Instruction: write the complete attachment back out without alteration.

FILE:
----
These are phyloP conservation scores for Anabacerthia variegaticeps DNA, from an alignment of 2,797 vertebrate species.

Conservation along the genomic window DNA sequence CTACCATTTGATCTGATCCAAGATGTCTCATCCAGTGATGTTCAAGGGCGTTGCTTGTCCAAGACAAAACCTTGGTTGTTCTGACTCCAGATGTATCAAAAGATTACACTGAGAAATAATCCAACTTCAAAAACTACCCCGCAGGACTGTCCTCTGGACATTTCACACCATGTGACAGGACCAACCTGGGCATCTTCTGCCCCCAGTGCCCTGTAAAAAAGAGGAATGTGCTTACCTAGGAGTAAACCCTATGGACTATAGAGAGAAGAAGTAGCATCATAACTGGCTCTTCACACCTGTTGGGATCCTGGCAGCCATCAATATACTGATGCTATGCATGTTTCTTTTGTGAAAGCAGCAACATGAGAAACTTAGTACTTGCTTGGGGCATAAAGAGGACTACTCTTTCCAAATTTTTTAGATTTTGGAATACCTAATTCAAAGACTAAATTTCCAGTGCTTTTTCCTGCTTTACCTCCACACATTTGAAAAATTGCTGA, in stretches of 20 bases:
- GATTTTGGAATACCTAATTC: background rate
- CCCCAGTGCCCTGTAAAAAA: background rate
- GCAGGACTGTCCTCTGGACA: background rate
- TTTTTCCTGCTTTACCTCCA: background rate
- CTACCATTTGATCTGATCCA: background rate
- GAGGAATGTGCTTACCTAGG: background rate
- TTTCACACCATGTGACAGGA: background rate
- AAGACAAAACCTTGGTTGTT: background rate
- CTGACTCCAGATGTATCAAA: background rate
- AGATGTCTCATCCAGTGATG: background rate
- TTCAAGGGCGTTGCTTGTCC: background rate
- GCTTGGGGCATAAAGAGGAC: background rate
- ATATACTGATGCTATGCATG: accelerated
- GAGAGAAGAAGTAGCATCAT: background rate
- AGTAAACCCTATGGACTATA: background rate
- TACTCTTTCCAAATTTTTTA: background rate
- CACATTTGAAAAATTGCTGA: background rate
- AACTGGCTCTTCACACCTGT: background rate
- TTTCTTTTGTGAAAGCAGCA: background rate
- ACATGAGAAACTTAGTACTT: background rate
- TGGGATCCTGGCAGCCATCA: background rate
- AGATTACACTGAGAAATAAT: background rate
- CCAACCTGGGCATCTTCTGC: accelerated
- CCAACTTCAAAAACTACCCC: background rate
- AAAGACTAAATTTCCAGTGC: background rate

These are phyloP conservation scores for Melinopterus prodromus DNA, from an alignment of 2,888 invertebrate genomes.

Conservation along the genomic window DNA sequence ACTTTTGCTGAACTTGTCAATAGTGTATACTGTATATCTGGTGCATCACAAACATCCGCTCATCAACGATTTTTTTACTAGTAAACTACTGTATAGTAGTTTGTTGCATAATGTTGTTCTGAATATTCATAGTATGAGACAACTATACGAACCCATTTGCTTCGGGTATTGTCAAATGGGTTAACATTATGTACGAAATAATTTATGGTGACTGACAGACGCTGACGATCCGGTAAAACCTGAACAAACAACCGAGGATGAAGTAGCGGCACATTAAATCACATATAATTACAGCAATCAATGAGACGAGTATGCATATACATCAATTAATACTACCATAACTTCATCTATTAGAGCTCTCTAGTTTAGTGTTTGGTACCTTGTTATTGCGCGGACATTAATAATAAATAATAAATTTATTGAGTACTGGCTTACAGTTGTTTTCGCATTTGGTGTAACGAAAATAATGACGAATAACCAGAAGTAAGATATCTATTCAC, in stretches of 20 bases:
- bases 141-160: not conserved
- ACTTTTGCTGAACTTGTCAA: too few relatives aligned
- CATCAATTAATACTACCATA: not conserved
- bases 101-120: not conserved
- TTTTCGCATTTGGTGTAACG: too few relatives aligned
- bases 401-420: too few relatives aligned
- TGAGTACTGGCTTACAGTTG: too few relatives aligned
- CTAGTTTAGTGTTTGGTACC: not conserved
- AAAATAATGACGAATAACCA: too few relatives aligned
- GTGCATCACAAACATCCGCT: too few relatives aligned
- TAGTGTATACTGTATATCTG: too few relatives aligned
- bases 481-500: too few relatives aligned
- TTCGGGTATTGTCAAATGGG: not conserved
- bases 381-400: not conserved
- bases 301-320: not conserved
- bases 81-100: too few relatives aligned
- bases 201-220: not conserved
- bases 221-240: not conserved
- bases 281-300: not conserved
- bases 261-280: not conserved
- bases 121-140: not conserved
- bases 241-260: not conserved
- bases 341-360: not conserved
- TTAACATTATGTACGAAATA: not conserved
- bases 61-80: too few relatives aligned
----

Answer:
These are phyloP conservation scores for Anabacerthia variegaticeps DNA, from an alignment of 2,797 vertebrate species.

Conservation along the genomic window DNA sequence CTACCATTTGATCTGATCCAAGATGTCTCATCCAGTGATGTTCAAGGGCGTTGCTTGTCCAAGACAAAACCTTGGTTGTTCTGACTCCAGATGTATCAAAAGATTACACTGAGAAATAATCCAACTTCAAAAACTACCCCGCAGGACTGTCCTCTGGACATTTCACACCATGTGACAGGACCAACCTGGGCATCTTCTGCCCCCAGTGCCCTGTAAAAAAGAGGAATGTGCTTACCTAGGAGTAAACCCTATGGACTATAGAGAGAAGAAGTAGCATCATAACTGGCTCTTCACACCTGTTGGGATCCTGGCAGCCATCAATATACTGATGCTATGCATGTTTCTTTTGTGAAAGCAGCAACATGAGAAACTTAGTACTTGCTTGGGGCATAAAGAGGACTACTCTTTCCAAATTTTTTAGATTTTGGAATACCTAATTCAAAGACTAAATTTCCAGTGCTTTTTCCTGCTTTACCTCCACACATTTGAAAAATTGCTGA, in stretches of 20 bases:
- GATTTTGGAATACCTAATTC: background rate
- CCCCAGTGCCCTGTAAAAAA: background rate
- GCAGGACTGTCCTCTGGACA: background rate
- TTTTTCCTGCTTTACCTCCA: background rate
- CTACCATTTGATCTGATCCA: background rate
- GAGGAATGTGCTTACCTAGG: background rate
- TTTCACACCATGTGACAGGA: background rate
- AAGACAAAACCTTGGTTGTT: background rate
- CTGACTCCAGATGTATCAAA: background rate
- AGATGTCTCATCCAGTGATG: background rate
- TTCAAGGGCGTTGCTTGTCC: background rate
- GCTTGGGGCATAAAGAGGAC: background rate
- ATATACTGATGCTATGCATG: accelerated
- GAGAGAAGAAGTAGCATCAT: background rate
- AGTAAACCCTATGGACTATA: background rate
- TACTCTTTCCAAATTTTTTA: background rate
- CACATTTGAAAAATTGCTGA: background rate
- AACTGGCTCTTCACACCTGT: background rate
- TTTCTTTTGTGAAAGCAGCA: background rate
- ACATGAGAAACTTAGTACTT: background rate
- TGGGATCCTGGCAGCCATCA: background rate
- AGATTACACTGAGAAATAAT: background rate
- CCAACCTGGGCATCTTCTGC: accelerated
- CCAACTTCAAAAACTACCCC: background rate
- AAAGACTAAATTTCCAGTGC: background rate

These are phyloP conservation scores for Melinopterus prodromus DNA, from an alignment of 2,888 invertebrate genomes.

Conservation along the genomic window DNA sequence ACTTTTGCTGAACTTGTCAATAGTGTATACTGTATATCTGGTGCATCACAAACATCCGCTCATCAACGATTTTTTTACTAGTAAACTACTGTATAGTAGTTTGTTGCATAATGTTGTTCTGAATATTCATAGTATGAGACAACTATACGAACCCATTTGCTTCGGGTATTGTCAAATGGGTTAACATTATGTACGAAATAATTTATGGTGACTGACAGACGCTGACGATCCGGTAAAACCTGAACAAACAACCGAGGATGAAGTAGCGGCACATTAAATCACATATAATTACAGCAATCAATGAGACGAGTATGCATATACATCAATTAATACTACCATAACTTCATCTATTAGAGCTCTCTAGTTTAGTGTTTGGTACCTTGTTATTGCGCGGACATTAATAATAAATAATAAATTTATTGAGTACTGGCTTACAGTTGTTTTCGCATTTGGTGTAACGAAAATAATGACGAATAACCAGAAGTAAGATATCTATTCAC, in stretches of 20 bases:
- bases 141-160: not conserved
- ACTTTTGCTGAACTTGTCAA: too few relatives aligned
- CATCAATTAATACTACCATA: not conserved
- bases 101-120: not conserved
- TTTTCGCATTTGGTGTAACG: too few relatives aligned
- bases 401-420: too few relatives aligned
- TGAGTACTGGCTTACAGTTG: too few relatives aligned
- CTAGTTTAGTGTTTGGTACC: not conserved
- AAAATAATGACGAATAACCA: too few relatives aligned
- GTGCATCACAAACATCCGCT: too few relatives aligned
- TAGTGTATACTGTATATCTG: too few relatives aligned
- bases 481-500: too few relatives aligned
- TTCGGGTATTGTCAAATGGG: not conserved
- bases 381-400: not conserved
- bases 301-320: not conserved
- bases 81-100: too few relatives aligned
- bases 201-220: not conserved
- bases 221-240: not conserved
- bases 281-300: not conserved
- bases 261-280: not conserved
- bases 121-140: not conserved
- bases 241-260: not conserved
- bases 341-360: not conserved
- TTAACATTATGTACGAAATA: not conserved
- bases 61-80: too few relatives aligned